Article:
Students at Harrisburg University of Science and Technology found themselves forbidden from using the Facebook social networking website at the start of the new semester as part of a week-long experiment.
Eric Darr, provost and executive vice-president of the Pennsylvania university, was inspired to initiate the project after witnessing his own daughter's avid use of social media. He said that the aim was to make people think about how they used social media rather than encouraging staff and students to ditch the technology altogether.
"It was never about blocking access; it is about focusing attention on the use of social media," he explained. "That is the bigger goal - not to get people to stop using Facebook, but to think about how they use it and how they can use it in a smarter way."
Charles Palmer, executive director of the university's Center for Advanced Entertainment and Learning Technologies and associate professor of multimedia, said that the experiment had been "great" for the students and staff.
"This will affect my behaviour in the way I use Facebook, at least in the short term," he predicted.
Professor Palmer said that he had found it "difficult" to go without the networking tools that he used professionally, such as Twitter and LinkedIn.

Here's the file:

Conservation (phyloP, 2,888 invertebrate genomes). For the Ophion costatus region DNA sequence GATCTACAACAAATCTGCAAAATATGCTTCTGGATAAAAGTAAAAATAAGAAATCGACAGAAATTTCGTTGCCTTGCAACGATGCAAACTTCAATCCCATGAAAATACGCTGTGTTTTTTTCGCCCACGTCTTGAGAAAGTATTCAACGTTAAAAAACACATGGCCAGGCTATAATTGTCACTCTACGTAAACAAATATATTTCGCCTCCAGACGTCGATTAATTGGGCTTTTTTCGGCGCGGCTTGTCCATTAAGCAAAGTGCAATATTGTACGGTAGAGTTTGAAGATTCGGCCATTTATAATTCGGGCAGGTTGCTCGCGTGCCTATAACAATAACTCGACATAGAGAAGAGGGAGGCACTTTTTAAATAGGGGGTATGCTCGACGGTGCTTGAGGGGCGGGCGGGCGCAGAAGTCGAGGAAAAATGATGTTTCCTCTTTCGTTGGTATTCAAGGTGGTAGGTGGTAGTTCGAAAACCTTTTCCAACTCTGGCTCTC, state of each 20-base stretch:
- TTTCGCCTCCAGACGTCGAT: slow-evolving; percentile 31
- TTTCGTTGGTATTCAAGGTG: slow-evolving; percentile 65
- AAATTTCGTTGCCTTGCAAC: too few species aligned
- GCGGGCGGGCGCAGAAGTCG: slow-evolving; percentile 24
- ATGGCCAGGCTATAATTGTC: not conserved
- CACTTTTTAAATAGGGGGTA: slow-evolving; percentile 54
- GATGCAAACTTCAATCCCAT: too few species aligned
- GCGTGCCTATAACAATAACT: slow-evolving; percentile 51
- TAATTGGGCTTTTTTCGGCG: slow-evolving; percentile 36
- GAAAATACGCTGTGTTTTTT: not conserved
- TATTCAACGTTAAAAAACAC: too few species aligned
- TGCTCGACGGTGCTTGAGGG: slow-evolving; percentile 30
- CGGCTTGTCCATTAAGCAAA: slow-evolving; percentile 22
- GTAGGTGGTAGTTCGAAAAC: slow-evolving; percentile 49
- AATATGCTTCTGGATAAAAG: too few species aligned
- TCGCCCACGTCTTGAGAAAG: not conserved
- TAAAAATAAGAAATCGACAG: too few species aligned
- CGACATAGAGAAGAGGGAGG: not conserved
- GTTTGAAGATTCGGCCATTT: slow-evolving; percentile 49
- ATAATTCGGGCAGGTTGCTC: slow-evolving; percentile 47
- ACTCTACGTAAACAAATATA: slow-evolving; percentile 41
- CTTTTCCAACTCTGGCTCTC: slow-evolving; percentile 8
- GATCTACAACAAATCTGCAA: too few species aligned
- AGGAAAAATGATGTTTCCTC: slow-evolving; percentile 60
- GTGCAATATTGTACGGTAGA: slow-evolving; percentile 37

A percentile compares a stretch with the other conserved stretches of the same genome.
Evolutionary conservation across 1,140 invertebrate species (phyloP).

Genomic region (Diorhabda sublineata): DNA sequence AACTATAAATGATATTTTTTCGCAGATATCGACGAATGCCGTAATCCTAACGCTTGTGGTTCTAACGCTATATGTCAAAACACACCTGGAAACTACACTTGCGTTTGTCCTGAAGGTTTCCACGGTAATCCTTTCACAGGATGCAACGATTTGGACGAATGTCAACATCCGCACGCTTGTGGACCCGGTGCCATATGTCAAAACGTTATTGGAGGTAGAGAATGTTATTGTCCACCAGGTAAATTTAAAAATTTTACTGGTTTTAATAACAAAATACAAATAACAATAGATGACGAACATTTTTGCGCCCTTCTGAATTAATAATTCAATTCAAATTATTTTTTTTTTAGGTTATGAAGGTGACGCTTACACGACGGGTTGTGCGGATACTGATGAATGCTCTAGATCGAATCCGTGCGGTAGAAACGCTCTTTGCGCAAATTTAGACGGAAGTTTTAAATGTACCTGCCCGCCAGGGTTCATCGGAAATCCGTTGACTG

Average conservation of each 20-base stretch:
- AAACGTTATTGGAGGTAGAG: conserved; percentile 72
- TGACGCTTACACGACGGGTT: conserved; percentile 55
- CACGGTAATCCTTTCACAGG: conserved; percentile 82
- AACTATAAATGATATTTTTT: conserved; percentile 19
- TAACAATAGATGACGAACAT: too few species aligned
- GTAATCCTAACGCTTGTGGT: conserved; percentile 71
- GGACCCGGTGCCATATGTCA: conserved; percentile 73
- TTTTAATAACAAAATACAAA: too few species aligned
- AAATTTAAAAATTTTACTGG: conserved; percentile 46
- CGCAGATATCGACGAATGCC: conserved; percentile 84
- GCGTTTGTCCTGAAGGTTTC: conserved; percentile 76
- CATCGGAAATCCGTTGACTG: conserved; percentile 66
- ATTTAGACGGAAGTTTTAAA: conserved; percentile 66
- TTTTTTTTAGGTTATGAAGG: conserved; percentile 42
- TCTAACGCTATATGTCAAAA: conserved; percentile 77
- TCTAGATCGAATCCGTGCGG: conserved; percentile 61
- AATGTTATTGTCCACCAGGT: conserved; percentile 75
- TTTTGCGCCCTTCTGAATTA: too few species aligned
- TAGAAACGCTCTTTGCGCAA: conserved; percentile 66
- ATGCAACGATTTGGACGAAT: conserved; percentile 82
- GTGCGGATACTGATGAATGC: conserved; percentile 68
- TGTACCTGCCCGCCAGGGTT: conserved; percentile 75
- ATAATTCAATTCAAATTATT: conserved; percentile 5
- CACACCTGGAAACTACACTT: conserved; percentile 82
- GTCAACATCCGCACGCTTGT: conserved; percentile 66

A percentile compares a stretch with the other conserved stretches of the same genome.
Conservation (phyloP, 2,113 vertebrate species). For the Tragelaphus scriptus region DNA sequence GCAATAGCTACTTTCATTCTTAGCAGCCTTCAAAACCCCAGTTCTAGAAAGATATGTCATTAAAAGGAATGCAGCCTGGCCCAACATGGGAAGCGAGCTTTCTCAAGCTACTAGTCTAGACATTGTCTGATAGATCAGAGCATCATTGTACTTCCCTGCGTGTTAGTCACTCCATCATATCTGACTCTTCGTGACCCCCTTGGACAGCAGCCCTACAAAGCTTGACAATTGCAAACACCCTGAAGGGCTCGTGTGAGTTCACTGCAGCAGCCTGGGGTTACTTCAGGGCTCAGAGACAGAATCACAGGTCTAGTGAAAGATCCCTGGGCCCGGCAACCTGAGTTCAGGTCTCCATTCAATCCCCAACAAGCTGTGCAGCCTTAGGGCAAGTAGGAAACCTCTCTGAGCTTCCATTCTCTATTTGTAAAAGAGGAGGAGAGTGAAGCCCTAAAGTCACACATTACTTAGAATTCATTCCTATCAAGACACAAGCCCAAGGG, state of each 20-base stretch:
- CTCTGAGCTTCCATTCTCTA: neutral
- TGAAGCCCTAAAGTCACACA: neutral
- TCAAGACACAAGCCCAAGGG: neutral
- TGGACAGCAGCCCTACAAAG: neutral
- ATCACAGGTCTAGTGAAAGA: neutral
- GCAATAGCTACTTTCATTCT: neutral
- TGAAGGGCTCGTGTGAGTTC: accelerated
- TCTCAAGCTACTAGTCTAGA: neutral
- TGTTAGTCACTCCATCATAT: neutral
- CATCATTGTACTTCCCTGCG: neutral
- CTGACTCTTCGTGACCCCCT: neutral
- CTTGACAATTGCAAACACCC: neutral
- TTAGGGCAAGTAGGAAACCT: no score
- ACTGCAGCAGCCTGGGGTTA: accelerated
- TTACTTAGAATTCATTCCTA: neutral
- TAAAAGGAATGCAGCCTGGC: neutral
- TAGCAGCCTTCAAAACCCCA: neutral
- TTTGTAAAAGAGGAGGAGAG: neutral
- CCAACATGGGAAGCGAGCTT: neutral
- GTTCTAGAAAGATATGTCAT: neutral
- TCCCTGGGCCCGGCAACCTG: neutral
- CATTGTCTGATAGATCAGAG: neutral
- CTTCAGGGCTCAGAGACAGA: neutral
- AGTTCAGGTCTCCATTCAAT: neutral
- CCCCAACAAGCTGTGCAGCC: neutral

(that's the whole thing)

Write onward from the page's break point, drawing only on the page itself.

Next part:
Ashley Harris, a student in electronic business, said: "I thought it was going to be really difficult not being able to check in with my friends, but now that it is not there, it is actually quite relaxing."
Dr Darr confirmed that Harrisburg was definitely interested in running the experiment again. He said that elements of the project, such as the creative ways to circumvent the ban that some students came up with, may appear in future courses.
"It is clear from the reaction inside and outside the university that social media are important in our lives and worthy of study," he said.
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